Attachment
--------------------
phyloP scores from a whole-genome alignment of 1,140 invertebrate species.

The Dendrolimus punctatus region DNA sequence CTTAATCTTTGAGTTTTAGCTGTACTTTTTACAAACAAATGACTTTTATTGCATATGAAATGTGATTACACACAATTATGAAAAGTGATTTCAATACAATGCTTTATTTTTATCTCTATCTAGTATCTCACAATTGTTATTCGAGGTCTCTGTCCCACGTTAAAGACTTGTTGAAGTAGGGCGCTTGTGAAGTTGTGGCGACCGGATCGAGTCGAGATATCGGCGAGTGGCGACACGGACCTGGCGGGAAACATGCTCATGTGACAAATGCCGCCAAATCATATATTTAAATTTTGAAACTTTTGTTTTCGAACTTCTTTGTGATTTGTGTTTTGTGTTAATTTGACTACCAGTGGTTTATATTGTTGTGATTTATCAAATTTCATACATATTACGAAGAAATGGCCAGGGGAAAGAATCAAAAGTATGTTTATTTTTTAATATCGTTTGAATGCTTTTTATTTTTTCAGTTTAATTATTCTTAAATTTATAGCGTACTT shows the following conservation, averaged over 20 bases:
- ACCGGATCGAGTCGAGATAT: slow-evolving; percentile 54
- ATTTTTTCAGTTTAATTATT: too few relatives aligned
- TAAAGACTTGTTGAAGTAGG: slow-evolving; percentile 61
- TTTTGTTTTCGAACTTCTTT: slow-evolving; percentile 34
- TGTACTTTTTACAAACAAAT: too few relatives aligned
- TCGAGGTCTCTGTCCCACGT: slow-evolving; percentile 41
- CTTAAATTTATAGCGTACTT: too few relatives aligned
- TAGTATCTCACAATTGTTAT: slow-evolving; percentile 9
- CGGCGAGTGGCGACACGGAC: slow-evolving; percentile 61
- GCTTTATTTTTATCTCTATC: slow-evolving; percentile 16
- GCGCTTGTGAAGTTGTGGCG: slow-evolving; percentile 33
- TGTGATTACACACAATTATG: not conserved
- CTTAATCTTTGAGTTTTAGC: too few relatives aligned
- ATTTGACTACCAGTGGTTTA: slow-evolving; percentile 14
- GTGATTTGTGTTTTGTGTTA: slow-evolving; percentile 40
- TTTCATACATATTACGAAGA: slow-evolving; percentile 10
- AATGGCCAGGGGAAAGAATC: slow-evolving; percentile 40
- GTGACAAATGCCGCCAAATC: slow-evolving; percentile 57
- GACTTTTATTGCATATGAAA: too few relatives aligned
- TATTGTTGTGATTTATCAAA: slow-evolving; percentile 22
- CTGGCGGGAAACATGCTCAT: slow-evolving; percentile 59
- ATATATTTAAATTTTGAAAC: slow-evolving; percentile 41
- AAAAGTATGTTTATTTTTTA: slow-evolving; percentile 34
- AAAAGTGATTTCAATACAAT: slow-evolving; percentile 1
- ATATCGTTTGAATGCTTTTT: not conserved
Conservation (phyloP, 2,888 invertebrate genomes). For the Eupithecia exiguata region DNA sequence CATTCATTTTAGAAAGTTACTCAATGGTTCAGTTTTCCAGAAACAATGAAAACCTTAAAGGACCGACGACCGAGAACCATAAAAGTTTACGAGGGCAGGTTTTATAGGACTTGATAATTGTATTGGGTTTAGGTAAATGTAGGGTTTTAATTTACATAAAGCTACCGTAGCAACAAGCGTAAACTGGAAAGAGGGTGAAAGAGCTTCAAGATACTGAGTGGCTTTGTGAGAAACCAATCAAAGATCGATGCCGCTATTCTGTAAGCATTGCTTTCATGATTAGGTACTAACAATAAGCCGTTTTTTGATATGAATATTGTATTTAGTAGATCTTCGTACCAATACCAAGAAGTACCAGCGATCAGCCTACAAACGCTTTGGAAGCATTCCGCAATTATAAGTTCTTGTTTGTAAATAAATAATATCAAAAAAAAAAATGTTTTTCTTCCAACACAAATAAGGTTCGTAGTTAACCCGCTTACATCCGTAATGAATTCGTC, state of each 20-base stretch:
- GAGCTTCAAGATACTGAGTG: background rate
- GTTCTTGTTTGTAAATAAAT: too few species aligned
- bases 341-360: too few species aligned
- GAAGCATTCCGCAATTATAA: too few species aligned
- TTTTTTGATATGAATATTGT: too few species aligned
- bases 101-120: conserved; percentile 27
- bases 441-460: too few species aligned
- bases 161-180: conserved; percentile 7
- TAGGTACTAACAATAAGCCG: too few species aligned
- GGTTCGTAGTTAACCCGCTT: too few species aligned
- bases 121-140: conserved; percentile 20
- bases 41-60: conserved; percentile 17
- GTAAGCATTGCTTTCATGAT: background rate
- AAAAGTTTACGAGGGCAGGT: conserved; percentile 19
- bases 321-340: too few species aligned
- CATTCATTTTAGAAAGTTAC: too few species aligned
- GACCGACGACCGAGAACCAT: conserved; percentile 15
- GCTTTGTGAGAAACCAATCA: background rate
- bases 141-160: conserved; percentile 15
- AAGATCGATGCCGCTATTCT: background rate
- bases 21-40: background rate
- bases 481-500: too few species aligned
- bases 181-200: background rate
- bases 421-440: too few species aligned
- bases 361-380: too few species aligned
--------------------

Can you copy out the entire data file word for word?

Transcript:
phyloP scores from a whole-genome alignment of 1,140 invertebrate species.

The Dendrolimus punctatus region DNA sequence CTTAATCTTTGAGTTTTAGCTGTACTTTTTACAAACAAATGACTTTTATTGCATATGAAATGTGATTACACACAATTATGAAAAGTGATTTCAATACAATGCTTTATTTTTATCTCTATCTAGTATCTCACAATTGTTATTCGAGGTCTCTGTCCCACGTTAAAGACTTGTTGAAGTAGGGCGCTTGTGAAGTTGTGGCGACCGGATCGAGTCGAGATATCGGCGAGTGGCGACACGGACCTGGCGGGAAACATGCTCATGTGACAAATGCCGCCAAATCATATATTTAAATTTTGAAACTTTTGTTTTCGAACTTCTTTGTGATTTGTGTTTTGTGTTAATTTGACTACCAGTGGTTTATATTGTTGTGATTTATCAAATTTCATACATATTACGAAGAAATGGCCAGGGGAAAGAATCAAAAGTATGTTTATTTTTTAATATCGTTTGAATGCTTTTTATTTTTTCAGTTTAATTATTCTTAAATTTATAGCGTACTT shows the following conservation, averaged over 20 bases:
- ACCGGATCGAGTCGAGATAT: slow-evolving; percentile 54
- ATTTTTTCAGTTTAATTATT: too few relatives aligned
- TAAAGACTTGTTGAAGTAGG: slow-evolving; percentile 61
- TTTTGTTTTCGAACTTCTTT: slow-evolving; percentile 34
- TGTACTTTTTACAAACAAAT: too few relatives aligned
- TCGAGGTCTCTGTCCCACGT: slow-evolving; percentile 41
- CTTAAATTTATAGCGTACTT: too few relatives aligned
- TAGTATCTCACAATTGTTAT: slow-evolving; percentile 9
- CGGCGAGTGGCGACACGGAC: slow-evolving; percentile 61
- GCTTTATTTTTATCTCTATC: slow-evolving; percentile 16
- GCGCTTGTGAAGTTGTGGCG: slow-evolving; percentile 33
- TGTGATTACACACAATTATG: not conserved
- CTTAATCTTTGAGTTTTAGC: too few relatives aligned
- ATTTGACTACCAGTGGTTTA: slow-evolving; percentile 14
- GTGATTTGTGTTTTGTGTTA: slow-evolving; percentile 40
- TTTCATACATATTACGAAGA: slow-evolving; percentile 10
- AATGGCCAGGGGAAAGAATC: slow-evolving; percentile 40
- GTGACAAATGCCGCCAAATC: slow-evolving; percentile 57
- GACTTTTATTGCATATGAAA: too few relatives aligned
- TATTGTTGTGATTTATCAAA: slow-evolving; percentile 22
- CTGGCGGGAAACATGCTCAT: slow-evolving; percentile 59
- ATATATTTAAATTTTGAAAC: slow-evolving; percentile 41
- AAAAGTATGTTTATTTTTTA: slow-evolving; percentile 34
- AAAAGTGATTTCAATACAAT: slow-evolving; percentile 1
- ATATCGTTTGAATGCTTTTT: not conserved
Conservation (phyloP, 2,888 invertebrate genomes). For the Eupithecia exiguata region DNA sequence CATTCATTTTAGAAAGTTACTCAATGGTTCAGTTTTCCAGAAACAATGAAAACCTTAAAGGACCGACGACCGAGAACCATAAAAGTTTACGAGGGCAGGTTTTATAGGACTTGATAATTGTATTGGGTTTAGGTAAATGTAGGGTTTTAATTTACATAAAGCTACCGTAGCAACAAGCGTAAACTGGAAAGAGGGTGAAAGAGCTTCAAGATACTGAGTGGCTTTGTGAGAAACCAATCAAAGATCGATGCCGCTATTCTGTAAGCATTGCTTTCATGATTAGGTACTAACAATAAGCCGTTTTTTGATATGAATATTGTATTTAGTAGATCTTCGTACCAATACCAAGAAGTACCAGCGATCAGCCTACAAACGCTTTGGAAGCATTCCGCAATTATAAGTTCTTGTTTGTAAATAAATAATATCAAAAAAAAAAATGTTTTTCTTCCAACACAAATAAGGTTCGTAGTTAACCCGCTTACATCCGTAATGAATTCGTC, state of each 20-base stretch:
- GAGCTTCAAGATACTGAGTG: background rate
- GTTCTTGTTTGTAAATAAAT: too few species aligned
- bases 341-360: too few species aligned
- GAAGCATTCCGCAATTATAA: too few species aligned
- TTTTTTGATATGAATATTGT: too few species aligned
- bases 101-120: conserved; percentile 27
- bases 441-460: too few species aligned
- bases 161-180: conserved; percentile 7
- TAGGTACTAACAATAAGCCG: too few species aligned
- GGTTCGTAGTTAACCCGCTT: too few species aligned
- bases 121-140: conserved; percentile 20
- bases 41-60: conserved; percentile 17
- GTAAGCATTGCTTTCATGAT: background rate
- AAAAGTTTACGAGGGCAGGT: conserved; percentile 19
- bases 321-340: too few species aligned
- CATTCATTTTAGAAAGTTAC: too few species aligned
- GACCGACGACCGAGAACCAT: conserved; percentile 15
- GCTTTGTGAGAAACCAATCA: background rate
- bases 141-160: conserved; percentile 15
- AAGATCGATGCCGCTATTCT: background rate
- bases 21-40: background rate
- bases 481-500: too few species aligned
- bases 181-200: background rate
- bases 421-440: too few species aligned
- bases 361-380: too few species aligned